OTTAWA — Well before Greece took centre stage, there were other financial crises that grabbed the global spotlight. And the plot lines were disturbingly similar.
For many Greeks, the real possibility of the country defaulting on its debt payments, or at least going into arrears — and, subsequently, exiting the European Union — may be unthinkable.
Berlin (AFP) - The escalating Greek crisis puts the European Central Bank in the eye of the storm, as the only body that can prevent a banking collapse or, in the worst case, manage the consequences of a "Grexit".
Ukraine reached a preliminary deal with the International Monetary Fund to unlock US$27 billion of international support to avert default and limit economic damage from a four-month political crisis.
The government in Kiev reached a staff-level agreement with the Washington-based lender for a two-year loan of US$14 billion to US$18 billion, the IMF said in an e-mailed statement Thursday. The IMF’s board must still sign off on the package, Ukraine’s third since 2008, and the government needs to complete “prior actions” to receive the first installment.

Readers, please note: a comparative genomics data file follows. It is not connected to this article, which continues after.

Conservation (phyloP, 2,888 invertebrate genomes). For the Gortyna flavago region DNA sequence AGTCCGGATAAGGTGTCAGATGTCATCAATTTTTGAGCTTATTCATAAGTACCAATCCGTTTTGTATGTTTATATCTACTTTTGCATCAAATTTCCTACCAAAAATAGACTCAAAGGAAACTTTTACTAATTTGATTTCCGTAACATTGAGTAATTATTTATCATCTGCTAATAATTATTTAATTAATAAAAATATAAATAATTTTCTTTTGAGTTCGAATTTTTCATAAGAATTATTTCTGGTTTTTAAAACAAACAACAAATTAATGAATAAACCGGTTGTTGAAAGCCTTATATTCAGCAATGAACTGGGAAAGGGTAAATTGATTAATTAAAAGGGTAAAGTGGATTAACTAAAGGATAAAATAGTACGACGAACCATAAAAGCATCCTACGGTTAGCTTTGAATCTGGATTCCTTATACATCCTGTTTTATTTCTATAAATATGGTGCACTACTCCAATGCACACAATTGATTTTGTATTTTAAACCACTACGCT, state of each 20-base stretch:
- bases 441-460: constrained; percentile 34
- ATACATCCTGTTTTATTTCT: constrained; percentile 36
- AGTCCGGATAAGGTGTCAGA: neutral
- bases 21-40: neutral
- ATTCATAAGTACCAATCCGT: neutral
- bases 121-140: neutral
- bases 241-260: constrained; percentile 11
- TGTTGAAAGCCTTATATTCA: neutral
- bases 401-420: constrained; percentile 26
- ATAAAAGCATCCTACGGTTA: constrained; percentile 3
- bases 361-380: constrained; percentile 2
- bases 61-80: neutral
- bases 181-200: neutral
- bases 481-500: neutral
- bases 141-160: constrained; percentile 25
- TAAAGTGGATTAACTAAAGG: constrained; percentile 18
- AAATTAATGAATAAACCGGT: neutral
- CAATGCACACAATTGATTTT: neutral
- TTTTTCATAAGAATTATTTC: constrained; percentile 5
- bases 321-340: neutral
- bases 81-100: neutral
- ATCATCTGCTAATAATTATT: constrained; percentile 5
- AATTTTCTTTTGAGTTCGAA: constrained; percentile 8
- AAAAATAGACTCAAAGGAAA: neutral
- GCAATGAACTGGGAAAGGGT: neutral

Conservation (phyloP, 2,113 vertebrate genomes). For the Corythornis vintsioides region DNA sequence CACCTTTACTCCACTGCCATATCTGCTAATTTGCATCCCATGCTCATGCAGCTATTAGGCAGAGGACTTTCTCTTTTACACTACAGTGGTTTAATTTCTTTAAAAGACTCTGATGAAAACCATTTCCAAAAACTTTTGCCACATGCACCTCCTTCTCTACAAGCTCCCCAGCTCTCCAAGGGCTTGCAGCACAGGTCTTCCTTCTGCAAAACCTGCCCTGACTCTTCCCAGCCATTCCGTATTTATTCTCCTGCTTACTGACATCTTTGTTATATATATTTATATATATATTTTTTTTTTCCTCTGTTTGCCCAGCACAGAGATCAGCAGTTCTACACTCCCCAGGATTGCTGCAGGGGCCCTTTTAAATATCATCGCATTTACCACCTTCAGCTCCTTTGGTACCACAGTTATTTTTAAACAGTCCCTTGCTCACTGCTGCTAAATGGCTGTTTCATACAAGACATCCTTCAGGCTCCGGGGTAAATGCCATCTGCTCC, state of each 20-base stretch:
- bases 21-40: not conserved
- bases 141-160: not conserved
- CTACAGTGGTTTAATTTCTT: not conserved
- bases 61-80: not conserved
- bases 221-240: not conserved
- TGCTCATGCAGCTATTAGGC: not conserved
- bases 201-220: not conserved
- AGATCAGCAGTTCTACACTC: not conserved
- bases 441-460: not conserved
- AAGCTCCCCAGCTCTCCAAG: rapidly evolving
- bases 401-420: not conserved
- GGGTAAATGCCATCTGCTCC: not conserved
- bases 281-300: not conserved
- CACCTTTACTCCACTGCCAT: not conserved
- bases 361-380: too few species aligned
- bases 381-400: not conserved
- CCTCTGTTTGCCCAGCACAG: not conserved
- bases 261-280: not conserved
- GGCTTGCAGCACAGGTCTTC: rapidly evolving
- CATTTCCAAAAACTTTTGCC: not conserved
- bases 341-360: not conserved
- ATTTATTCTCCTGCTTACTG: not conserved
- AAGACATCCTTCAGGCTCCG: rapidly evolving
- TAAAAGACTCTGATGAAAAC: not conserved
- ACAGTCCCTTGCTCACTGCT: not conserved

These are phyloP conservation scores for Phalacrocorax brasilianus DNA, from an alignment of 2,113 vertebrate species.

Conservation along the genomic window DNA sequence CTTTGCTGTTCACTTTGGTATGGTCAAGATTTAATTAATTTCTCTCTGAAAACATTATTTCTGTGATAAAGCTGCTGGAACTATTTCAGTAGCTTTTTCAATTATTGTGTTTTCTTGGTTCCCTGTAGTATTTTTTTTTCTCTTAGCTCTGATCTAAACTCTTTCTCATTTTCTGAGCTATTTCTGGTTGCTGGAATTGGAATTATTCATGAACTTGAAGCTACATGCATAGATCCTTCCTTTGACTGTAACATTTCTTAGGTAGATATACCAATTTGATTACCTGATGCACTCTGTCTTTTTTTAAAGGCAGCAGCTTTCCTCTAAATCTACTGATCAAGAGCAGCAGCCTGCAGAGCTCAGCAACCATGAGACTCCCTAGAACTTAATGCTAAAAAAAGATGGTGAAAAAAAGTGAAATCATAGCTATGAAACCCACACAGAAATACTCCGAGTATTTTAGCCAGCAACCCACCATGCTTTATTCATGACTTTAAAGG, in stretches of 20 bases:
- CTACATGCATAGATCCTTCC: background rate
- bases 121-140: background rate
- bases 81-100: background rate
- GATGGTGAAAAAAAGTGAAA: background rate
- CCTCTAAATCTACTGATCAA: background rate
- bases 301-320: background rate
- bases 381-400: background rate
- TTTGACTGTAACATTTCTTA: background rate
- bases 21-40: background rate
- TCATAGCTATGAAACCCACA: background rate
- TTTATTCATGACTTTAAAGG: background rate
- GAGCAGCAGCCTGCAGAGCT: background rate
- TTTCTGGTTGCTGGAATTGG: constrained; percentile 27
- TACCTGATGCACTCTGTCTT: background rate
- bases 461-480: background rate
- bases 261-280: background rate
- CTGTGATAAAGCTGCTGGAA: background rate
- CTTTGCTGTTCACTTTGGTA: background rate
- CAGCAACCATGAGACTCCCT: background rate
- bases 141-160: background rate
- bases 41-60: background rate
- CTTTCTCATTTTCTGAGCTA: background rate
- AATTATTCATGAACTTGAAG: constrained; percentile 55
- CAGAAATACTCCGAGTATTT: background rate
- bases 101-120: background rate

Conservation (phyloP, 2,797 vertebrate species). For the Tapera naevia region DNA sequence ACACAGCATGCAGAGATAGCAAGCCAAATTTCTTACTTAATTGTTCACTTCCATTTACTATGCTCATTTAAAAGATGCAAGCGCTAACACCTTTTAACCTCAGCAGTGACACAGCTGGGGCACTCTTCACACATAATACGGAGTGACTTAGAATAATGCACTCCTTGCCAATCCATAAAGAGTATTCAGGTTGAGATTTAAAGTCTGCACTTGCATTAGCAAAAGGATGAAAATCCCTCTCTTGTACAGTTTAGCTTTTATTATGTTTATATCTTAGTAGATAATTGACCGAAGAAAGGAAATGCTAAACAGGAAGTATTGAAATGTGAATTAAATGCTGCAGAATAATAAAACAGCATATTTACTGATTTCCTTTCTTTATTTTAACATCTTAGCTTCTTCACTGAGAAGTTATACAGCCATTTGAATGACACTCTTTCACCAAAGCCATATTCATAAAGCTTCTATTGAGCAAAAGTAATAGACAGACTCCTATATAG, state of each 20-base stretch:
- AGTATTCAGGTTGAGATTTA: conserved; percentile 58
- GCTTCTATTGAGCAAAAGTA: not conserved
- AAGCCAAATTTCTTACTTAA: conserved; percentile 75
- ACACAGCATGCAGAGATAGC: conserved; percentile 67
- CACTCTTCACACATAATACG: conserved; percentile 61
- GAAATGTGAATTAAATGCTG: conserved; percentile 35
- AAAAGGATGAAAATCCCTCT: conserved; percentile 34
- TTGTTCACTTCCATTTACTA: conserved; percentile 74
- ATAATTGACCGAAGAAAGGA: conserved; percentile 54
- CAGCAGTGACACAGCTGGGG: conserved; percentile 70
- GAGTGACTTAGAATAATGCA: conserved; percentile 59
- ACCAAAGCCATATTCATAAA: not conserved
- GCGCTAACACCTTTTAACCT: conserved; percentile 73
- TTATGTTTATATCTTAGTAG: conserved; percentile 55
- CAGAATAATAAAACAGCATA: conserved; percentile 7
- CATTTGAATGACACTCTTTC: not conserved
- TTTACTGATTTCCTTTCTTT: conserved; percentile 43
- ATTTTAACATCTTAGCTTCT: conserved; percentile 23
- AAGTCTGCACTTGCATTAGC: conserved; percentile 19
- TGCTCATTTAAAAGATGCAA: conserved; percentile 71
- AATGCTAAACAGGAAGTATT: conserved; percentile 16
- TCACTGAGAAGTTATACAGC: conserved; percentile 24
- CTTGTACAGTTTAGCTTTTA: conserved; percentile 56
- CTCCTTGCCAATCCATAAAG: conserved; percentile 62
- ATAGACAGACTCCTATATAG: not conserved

Bloomberg reports Japan Calls China PBOC Chief Skipping IMF Meeting ‘Regrettable’
A decision by the Chinese central bank chief and finance minister not to attend International Monetary Fund meetings in Tokyo this week is “regrettable,” Japan’s finance minister said, as tensions lingered over an island dispute.
Ukraine is already on the hook to the IMF to the tune of $16.7 billion. Today the IMF reassessed: Ukraine Crisis Hits Economy and Could Require Bigger loan. In its first full review since agreeing a $16.7bn standby facility earlier this year, the IMF warned that the two main risks it had foreseen – intensification of the conflict in the east and a natural gas shut-off by Russia – had materialised.
The IMF took a tough line against the globe's biggest financial firms Tuesday, advising its members to eliminate the risks they pose to the system after the worst financial crisis in a generation.In report which comes as key members of the International Monetary Fund ponder tougher financial rules for "too-big-to-fail" institutions, the fund said current proposals do not go far enough to prevent a repeat of the crisis."There was a flood of regulatory proposals that sprung from the financial crisis," according to IMF economist Juan Sole.